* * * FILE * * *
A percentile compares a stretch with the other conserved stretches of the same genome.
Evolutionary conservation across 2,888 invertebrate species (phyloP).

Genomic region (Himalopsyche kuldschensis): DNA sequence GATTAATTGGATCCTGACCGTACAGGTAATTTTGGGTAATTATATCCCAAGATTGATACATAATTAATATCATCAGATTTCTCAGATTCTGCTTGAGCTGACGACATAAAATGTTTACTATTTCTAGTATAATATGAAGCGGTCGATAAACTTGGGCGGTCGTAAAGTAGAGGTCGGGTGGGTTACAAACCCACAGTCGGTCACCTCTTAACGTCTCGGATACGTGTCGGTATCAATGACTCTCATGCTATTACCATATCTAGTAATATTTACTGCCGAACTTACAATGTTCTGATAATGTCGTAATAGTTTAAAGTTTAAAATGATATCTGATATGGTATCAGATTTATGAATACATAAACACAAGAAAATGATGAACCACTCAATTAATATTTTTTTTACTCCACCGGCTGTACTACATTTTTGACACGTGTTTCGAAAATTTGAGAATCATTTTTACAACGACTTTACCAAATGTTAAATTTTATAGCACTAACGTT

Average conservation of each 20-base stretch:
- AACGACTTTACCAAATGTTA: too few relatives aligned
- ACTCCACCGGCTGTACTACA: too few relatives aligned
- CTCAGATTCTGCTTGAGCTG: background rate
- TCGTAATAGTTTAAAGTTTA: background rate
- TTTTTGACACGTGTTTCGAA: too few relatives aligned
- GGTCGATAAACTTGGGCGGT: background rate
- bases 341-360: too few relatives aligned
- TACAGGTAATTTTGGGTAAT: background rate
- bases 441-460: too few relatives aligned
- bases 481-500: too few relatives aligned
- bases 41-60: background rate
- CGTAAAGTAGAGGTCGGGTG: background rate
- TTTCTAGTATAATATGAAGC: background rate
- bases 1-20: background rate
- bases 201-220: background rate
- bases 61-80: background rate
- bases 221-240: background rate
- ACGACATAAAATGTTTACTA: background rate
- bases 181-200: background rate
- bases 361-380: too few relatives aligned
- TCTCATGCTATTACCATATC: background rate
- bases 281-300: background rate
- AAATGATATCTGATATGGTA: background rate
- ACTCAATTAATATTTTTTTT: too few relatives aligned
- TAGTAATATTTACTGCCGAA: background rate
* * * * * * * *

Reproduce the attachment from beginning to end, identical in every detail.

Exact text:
A percentile compares a stretch with the other conserved stretches of the same genome.
Evolutionary conservation across 2,888 invertebrate species (phyloP).

Genomic region (Himalopsyche kuldschensis): DNA sequence GATTAATTGGATCCTGACCGTACAGGTAATTTTGGGTAATTATATCCCAAGATTGATACATAATTAATATCATCAGATTTCTCAGATTCTGCTTGAGCTGACGACATAAAATGTTTACTATTTCTAGTATAATATGAAGCGGTCGATAAACTTGGGCGGTCGTAAAGTAGAGGTCGGGTGGGTTACAAACCCACAGTCGGTCACCTCTTAACGTCTCGGATACGTGTCGGTATCAATGACTCTCATGCTATTACCATATCTAGTAATATTTACTGCCGAACTTACAATGTTCTGATAATGTCGTAATAGTTTAAAGTTTAAAATGATATCTGATATGGTATCAGATTTATGAATACATAAACACAAGAAAATGATGAACCACTCAATTAATATTTTTTTTACTCCACCGGCTGTACTACATTTTTGACACGTGTTTCGAAAATTTGAGAATCATTTTTACAACGACTTTACCAAATGTTAAATTTTATAGCACTAACGTT

Average conservation of each 20-base stretch:
- AACGACTTTACCAAATGTTA: too few relatives aligned
- ACTCCACCGGCTGTACTACA: too few relatives aligned
- CTCAGATTCTGCTTGAGCTG: background rate
- TCGTAATAGTTTAAAGTTTA: background rate
- TTTTTGACACGTGTTTCGAA: too few relatives aligned
- GGTCGATAAACTTGGGCGGT: background rate
- bases 341-360: too few relatives aligned
- TACAGGTAATTTTGGGTAAT: background rate
- bases 441-460: too few relatives aligned
- bases 481-500: too few relatives aligned
- bases 41-60: background rate
- CGTAAAGTAGAGGTCGGGTG: background rate
- TTTCTAGTATAATATGAAGC: background rate
- bases 1-20: background rate
- bases 201-220: background rate
- bases 61-80: background rate
- bases 221-240: background rate
- ACGACATAAAATGTTTACTA: background rate
- bases 181-200: background rate
- bases 361-380: too few relatives aligned
- TCTCATGCTATTACCATATC: background rate
- bases 281-300: background rate
- AAATGATATCTGATATGGTA: background rate
- ACTCAATTAATATTTTTTTT: too few relatives aligned
- TAGTAATATTTACTGCCGAA: background rate